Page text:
Tag Archives: morals

Of autonomous machines.

 

Last week we talked about how converging technologies can sometimes yield unpredictable results. One of the most influential players in the development of new technology is DARPA and the defense industry. There is a lot of technological convergence going on in the world of defense. Let’s combine robotics, artificial intelligence, machine learning, bio-engineering, ubiquitous surveillance, social media, and predictive algorithms for starters. All of these technologies are advancing at an exponential pace. It’s difficult to take a snapshot of any one of them at a moment in time and predict where they might be tomorrow. When you start blending them the possibilities become downright chaotic. With each step, it is prudent to ask if there is any meaningful review. What are the ramifications for error as well as success? What are the possibilities for misuse? Who is minding the store? We can hope that there are answers to these questions that go beyond platitudes like, “Don’t stand in the way of progress.”, “Time is of the essence.”, or “We’ll cross that bridge when we come to it.”

No comment.

I bring this up after having seen some unclassified documents on Human Systems, and Autonomous Defense Systems (AKA autonomous weapons). (See a previous blog on this topic.) Links to these documents came from a crowd-funded “investigative journalist” Nafeez Ahmed, publishing on a website called INSURGE intelligence.

One of the documents entitled Human Systems Roadmap is a slide presentation given to the National Defense Industry Association (NDIA) conference last year. The list of agencies involved in that conference and the rest of the documents cited reads like an alphabet soup of military and defense organizations which most of us have never heard of. There are multiple components to the pitch, but one that stands out is “Autonomous Weapons Systems that can take action when needed.” Autonomous weapons are those that are capable of making the kill decision without human intervention. There is also, apparently some focused inquiry into “Social Network Research on New Threats… Text Analytics for Context and Event Prediction…” and “full spectrum social media analysis.” We could get all up in arms about this last feature, but recent incidents in places such as, Benghazi, Egypt, and Turkey had a social networking component that enabled extreme behavior to be quickly mobilized. In most cases, the result was a tragic loss of life. In addition to sharing photos of puppies, social media, it seems, is also good at organizing lynch mobs. We shouldn’t be surprised that governments would want to know how to predict such events in advance. The bigger question is how we should intercede and whether that decision should be made by a human being or a machine.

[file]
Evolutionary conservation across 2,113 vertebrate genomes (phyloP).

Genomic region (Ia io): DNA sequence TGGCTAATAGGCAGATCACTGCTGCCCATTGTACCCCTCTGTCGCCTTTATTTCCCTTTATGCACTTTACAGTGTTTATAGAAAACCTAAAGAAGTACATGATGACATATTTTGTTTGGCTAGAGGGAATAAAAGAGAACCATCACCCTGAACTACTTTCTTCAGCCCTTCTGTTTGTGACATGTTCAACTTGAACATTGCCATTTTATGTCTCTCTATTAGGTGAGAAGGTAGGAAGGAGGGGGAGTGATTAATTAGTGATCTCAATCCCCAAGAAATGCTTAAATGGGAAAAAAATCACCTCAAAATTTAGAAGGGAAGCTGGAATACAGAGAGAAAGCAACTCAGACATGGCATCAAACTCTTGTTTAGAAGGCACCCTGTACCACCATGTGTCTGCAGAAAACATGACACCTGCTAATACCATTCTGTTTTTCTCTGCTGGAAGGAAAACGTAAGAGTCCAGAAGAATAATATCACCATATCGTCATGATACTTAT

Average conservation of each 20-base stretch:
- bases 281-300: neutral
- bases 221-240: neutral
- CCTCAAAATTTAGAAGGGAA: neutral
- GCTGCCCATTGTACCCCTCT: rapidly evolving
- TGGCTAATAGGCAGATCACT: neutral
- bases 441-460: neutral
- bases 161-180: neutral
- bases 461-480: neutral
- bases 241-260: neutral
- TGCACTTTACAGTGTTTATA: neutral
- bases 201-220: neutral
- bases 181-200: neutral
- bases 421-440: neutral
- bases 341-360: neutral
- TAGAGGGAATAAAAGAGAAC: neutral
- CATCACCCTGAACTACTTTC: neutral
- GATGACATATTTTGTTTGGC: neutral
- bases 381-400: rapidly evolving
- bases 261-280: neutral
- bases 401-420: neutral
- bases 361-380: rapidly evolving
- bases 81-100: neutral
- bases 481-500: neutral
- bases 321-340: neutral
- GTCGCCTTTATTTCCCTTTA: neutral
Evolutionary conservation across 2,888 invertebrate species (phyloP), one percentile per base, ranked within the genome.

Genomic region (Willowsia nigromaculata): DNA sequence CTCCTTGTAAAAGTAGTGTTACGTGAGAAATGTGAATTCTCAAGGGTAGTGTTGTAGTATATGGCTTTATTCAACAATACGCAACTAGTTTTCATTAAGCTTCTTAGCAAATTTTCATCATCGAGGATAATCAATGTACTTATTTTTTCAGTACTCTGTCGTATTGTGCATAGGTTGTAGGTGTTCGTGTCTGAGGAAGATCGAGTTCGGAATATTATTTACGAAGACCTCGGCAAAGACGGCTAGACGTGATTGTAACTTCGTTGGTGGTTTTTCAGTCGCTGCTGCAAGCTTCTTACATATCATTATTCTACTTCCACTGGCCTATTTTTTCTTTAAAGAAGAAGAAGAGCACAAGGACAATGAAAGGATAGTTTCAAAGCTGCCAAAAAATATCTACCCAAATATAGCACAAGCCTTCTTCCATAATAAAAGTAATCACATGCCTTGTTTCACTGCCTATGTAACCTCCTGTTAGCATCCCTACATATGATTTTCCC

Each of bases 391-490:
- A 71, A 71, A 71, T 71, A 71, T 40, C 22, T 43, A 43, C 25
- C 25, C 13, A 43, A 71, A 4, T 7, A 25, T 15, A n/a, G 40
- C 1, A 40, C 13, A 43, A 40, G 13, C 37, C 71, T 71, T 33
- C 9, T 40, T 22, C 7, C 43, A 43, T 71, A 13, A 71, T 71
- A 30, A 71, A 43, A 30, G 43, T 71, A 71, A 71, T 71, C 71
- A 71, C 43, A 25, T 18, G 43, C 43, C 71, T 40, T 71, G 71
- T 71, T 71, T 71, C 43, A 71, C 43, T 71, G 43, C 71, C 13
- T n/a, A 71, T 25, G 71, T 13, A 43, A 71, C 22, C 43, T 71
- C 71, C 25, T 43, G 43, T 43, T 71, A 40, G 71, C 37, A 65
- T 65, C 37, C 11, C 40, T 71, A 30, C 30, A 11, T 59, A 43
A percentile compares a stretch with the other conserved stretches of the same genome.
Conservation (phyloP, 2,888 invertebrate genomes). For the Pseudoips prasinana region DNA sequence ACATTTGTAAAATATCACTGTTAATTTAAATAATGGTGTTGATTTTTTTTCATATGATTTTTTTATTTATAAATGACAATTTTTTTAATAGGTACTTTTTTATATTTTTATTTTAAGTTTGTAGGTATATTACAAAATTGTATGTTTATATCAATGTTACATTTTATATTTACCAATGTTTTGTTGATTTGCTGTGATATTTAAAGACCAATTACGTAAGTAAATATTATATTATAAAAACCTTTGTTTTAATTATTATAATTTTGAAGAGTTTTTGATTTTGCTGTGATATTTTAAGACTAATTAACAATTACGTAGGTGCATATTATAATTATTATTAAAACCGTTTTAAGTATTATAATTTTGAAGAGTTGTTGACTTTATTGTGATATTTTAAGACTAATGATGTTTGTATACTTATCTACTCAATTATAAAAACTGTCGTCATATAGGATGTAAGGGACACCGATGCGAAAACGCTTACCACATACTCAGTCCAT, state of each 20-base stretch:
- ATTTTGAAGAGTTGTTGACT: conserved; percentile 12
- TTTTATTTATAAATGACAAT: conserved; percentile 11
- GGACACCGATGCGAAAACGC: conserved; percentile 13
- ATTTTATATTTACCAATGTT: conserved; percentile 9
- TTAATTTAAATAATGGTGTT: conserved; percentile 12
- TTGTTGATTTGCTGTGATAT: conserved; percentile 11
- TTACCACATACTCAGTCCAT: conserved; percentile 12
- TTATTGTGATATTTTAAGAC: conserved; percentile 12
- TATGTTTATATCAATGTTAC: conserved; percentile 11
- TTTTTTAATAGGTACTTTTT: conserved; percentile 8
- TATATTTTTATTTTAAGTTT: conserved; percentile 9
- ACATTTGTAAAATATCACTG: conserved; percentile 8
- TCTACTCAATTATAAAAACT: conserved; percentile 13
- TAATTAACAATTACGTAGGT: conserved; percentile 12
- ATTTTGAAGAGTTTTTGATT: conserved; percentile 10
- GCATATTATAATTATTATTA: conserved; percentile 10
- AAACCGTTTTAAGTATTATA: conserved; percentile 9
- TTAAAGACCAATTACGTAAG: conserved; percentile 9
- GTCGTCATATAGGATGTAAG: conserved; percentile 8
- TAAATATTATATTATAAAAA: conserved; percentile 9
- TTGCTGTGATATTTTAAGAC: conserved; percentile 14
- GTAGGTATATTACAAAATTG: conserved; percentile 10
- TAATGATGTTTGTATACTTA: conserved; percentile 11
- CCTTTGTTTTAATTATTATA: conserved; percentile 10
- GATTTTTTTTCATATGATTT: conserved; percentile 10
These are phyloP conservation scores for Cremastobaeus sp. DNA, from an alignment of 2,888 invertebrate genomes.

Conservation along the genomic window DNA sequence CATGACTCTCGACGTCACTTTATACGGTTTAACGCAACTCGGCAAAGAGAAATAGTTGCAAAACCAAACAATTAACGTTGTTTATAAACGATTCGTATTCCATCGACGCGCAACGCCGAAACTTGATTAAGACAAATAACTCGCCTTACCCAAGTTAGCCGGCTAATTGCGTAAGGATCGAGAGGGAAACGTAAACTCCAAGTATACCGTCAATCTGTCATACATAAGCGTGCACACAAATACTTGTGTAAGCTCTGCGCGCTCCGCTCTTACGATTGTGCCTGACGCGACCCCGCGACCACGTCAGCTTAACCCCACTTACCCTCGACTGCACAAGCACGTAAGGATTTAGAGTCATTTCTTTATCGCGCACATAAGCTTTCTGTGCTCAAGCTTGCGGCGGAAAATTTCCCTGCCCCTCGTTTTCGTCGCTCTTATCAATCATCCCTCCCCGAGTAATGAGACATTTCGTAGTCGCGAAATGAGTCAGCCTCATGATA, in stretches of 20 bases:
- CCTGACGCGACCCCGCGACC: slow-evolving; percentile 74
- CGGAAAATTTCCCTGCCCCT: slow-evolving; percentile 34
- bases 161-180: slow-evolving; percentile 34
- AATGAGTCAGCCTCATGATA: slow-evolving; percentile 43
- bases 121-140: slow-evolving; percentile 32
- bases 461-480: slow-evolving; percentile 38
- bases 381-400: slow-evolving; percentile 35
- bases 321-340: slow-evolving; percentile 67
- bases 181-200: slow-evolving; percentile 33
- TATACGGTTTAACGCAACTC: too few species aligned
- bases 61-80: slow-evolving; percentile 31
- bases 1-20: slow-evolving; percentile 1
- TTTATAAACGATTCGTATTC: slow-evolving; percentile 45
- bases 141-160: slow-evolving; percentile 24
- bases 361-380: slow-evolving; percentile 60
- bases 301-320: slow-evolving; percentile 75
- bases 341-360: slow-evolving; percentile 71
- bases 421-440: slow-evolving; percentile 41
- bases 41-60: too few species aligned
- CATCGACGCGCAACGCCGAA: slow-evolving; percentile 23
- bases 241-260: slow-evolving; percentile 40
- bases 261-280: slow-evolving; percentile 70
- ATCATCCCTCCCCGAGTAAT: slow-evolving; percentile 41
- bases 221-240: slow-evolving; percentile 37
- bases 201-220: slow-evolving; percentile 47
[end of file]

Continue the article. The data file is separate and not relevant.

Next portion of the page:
There are lots of other aspects and lots more documents cited in Ahmed’s lengthy albeit activistic report, but the idea here is that rapidly advancing technology is enabling considerations which were previously held to be science fiction or just impossible. Will we reach the point where these systems are fully operational before we reach the point where we know they are totally safe? It’s a problem when technology grows faster that policy, ethics or meaningful review. And it seems to me that it is always a problem when the race to make something work is more important than the understanding the ramifications if it does.

To be clear, I’m not one of those people who thinks that anything and everything that the military can conceive of is automatically wrong. We will never know how many catastrophes that our national defense services have averted by their vigilance and technological prowess. It should go without saying that the bad guys will get more sophisticated in their methods and tactics, and if we are unable to stay ahead of the game, then we will need to get used to the idea of catastrophe. When push comes to shove, I want the government to be there to protect me. That being said, I’m not convinced that the defense infrastructure (or any part of the tech sector for that matter) is as diligent to anticipate the repercussions of their creations as they are to get them functioning. Only individuals can insist on meaningful review.

Thoughts?

 

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The ultimate wild card.

 

One of the things that futurists do when they imagine what might happen down the road is to factor in the wild card. Short of the sports or movie references a wild card is defined by dictionary.com as: “… of, being, or including an unpredictable or unproven element, person, item, etc.” One might use this term to say, “Barring a wild card event like a meteor strike, global thermonuclear war, or a massive earthquake, we can expect Earth’s population to grow by (x) percent.”

The thing about wild card events is that they do happen. 9/11 could be considered a wild card. Chernobyl, Fukushima, and Katrina would also fall into this category. At the core, they are unpredictable, and their effects are widespread. There are think tanks that work on the probabilities of these occurrences and then play with scenarios for addressing them.

I’m not sure what to call something that would be entirely predictable but that we still choose to ignore. Here I will go with a quote: